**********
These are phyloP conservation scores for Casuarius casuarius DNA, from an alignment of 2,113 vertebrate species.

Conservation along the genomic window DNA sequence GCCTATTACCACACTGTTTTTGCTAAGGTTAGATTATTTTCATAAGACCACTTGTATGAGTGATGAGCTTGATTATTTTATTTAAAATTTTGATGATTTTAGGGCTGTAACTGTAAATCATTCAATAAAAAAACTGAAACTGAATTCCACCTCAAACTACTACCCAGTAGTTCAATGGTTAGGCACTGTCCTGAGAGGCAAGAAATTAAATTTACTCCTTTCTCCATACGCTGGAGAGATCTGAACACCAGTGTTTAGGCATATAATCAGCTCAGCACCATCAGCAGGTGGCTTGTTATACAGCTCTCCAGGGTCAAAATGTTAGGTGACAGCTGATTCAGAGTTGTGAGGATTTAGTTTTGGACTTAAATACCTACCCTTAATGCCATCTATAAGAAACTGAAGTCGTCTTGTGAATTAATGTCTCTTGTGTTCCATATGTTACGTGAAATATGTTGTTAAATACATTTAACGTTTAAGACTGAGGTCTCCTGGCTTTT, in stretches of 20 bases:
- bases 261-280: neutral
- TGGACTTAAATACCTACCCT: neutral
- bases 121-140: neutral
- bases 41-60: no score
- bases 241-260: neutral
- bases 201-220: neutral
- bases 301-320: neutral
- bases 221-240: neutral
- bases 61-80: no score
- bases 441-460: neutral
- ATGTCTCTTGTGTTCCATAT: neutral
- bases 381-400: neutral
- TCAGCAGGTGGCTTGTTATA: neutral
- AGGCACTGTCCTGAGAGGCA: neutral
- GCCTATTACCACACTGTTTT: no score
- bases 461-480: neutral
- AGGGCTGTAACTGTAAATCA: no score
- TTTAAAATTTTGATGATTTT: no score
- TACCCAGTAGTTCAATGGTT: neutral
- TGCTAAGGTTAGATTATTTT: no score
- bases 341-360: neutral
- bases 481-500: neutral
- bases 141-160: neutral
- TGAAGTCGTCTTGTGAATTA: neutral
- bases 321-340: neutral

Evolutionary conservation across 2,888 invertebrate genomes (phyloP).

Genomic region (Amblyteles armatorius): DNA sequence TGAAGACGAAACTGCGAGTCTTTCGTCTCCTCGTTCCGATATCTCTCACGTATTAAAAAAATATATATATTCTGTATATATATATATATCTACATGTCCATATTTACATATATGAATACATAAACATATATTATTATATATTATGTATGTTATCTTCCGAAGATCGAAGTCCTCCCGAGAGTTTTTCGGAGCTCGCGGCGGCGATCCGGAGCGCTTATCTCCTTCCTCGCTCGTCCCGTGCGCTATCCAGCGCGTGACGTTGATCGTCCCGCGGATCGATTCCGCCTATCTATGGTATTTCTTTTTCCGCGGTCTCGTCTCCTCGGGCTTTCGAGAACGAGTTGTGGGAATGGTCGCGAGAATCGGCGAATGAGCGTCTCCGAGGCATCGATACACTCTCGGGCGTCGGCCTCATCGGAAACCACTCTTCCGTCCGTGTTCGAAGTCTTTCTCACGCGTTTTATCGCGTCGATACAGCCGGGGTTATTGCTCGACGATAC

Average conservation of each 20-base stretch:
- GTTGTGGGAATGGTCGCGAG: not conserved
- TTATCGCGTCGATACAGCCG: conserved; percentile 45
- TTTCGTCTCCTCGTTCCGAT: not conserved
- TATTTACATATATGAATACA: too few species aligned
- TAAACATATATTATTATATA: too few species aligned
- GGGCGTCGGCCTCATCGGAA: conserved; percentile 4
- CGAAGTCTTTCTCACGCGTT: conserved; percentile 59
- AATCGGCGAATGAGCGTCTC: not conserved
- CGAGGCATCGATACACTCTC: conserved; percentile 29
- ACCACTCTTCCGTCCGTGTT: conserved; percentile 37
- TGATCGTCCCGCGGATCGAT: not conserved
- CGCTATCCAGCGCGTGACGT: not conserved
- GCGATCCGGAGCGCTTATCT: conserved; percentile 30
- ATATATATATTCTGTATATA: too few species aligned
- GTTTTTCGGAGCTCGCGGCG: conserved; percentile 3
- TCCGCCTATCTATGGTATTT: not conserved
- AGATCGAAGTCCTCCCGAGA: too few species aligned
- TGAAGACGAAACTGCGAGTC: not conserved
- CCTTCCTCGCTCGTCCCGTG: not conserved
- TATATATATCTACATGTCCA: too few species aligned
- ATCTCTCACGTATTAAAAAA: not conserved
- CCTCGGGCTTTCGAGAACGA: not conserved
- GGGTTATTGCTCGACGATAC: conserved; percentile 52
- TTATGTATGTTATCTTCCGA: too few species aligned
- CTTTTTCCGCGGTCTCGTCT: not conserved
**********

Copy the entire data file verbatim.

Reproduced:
These are phyloP conservation scores for Casuarius casuarius DNA, from an alignment of 2,113 vertebrate species.

Conservation along the genomic window DNA sequence GCCTATTACCACACTGTTTTTGCTAAGGTTAGATTATTTTCATAAGACCACTTGTATGAGTGATGAGCTTGATTATTTTATTTAAAATTTTGATGATTTTAGGGCTGTAACTGTAAATCATTCAATAAAAAAACTGAAACTGAATTCCACCTCAAACTACTACCCAGTAGTTCAATGGTTAGGCACTGTCCTGAGAGGCAAGAAATTAAATTTACTCCTTTCTCCATACGCTGGAGAGATCTGAACACCAGTGTTTAGGCATATAATCAGCTCAGCACCATCAGCAGGTGGCTTGTTATACAGCTCTCCAGGGTCAAAATGTTAGGTGACAGCTGATTCAGAGTTGTGAGGATTTAGTTTTGGACTTAAATACCTACCCTTAATGCCATCTATAAGAAACTGAAGTCGTCTTGTGAATTAATGTCTCTTGTGTTCCATATGTTACGTGAAATATGTTGTTAAATACATTTAACGTTTAAGACTGAGGTCTCCTGGCTTTT, in stretches of 20 bases:
- bases 261-280: neutral
- TGGACTTAAATACCTACCCT: neutral
- bases 121-140: neutral
- bases 41-60: no score
- bases 241-260: neutral
- bases 201-220: neutral
- bases 301-320: neutral
- bases 221-240: neutral
- bases 61-80: no score
- bases 441-460: neutral
- ATGTCTCTTGTGTTCCATAT: neutral
- bases 381-400: neutral
- TCAGCAGGTGGCTTGTTATA: neutral
- AGGCACTGTCCTGAGAGGCA: neutral
- GCCTATTACCACACTGTTTT: no score
- bases 461-480: neutral
- AGGGCTGTAACTGTAAATCA: no score
- TTTAAAATTTTGATGATTTT: no score
- TACCCAGTAGTTCAATGGTT: neutral
- TGCTAAGGTTAGATTATTTT: no score
- bases 341-360: neutral
- bases 481-500: neutral
- bases 141-160: neutral
- TGAAGTCGTCTTGTGAATTA: neutral
- bases 321-340: neutral

Evolutionary conservation across 2,888 invertebrate genomes (phyloP).

Genomic region (Amblyteles armatorius): DNA sequence TGAAGACGAAACTGCGAGTCTTTCGTCTCCTCGTTCCGATATCTCTCACGTATTAAAAAAATATATATATTCTGTATATATATATATATCTACATGTCCATATTTACATATATGAATACATAAACATATATTATTATATATTATGTATGTTATCTTCCGAAGATCGAAGTCCTCCCGAGAGTTTTTCGGAGCTCGCGGCGGCGATCCGGAGCGCTTATCTCCTTCCTCGCTCGTCCCGTGCGCTATCCAGCGCGTGACGTTGATCGTCCCGCGGATCGATTCCGCCTATCTATGGTATTTCTTTTTCCGCGGTCTCGTCTCCTCGGGCTTTCGAGAACGAGTTGTGGGAATGGTCGCGAGAATCGGCGAATGAGCGTCTCCGAGGCATCGATACACTCTCGGGCGTCGGCCTCATCGGAAACCACTCTTCCGTCCGTGTTCGAAGTCTTTCTCACGCGTTTTATCGCGTCGATACAGCCGGGGTTATTGCTCGACGATAC

Average conservation of each 20-base stretch:
- GTTGTGGGAATGGTCGCGAG: not conserved
- TTATCGCGTCGATACAGCCG: conserved; percentile 45
- TTTCGTCTCCTCGTTCCGAT: not conserved
- TATTTACATATATGAATACA: too few species aligned
- TAAACATATATTATTATATA: too few species aligned
- GGGCGTCGGCCTCATCGGAA: conserved; percentile 4
- CGAAGTCTTTCTCACGCGTT: conserved; percentile 59
- AATCGGCGAATGAGCGTCTC: not conserved
- CGAGGCATCGATACACTCTC: conserved; percentile 29
- ACCACTCTTCCGTCCGTGTT: conserved; percentile 37
- TGATCGTCCCGCGGATCGAT: not conserved
- CGCTATCCAGCGCGTGACGT: not conserved
- GCGATCCGGAGCGCTTATCT: conserved; percentile 30
- ATATATATATTCTGTATATA: too few species aligned
- GTTTTTCGGAGCTCGCGGCG: conserved; percentile 3
- TCCGCCTATCTATGGTATTT: not conserved
- AGATCGAAGTCCTCCCGAGA: too few species aligned
- TGAAGACGAAACTGCGAGTC: not conserved
- CCTTCCTCGCTCGTCCCGTG: not conserved
- TATATATATCTACATGTCCA: too few species aligned
- ATCTCTCACGTATTAAAAAA: not conserved
- CCTCGGGCTTTCGAGAACGA: not conserved
- GGGTTATTGCTCGACGATAC: conserved; percentile 52
- TTATGTATGTTATCTTCCGA: too few species aligned
- CTTTTTCCGCGGTCTCGTCT: not conserved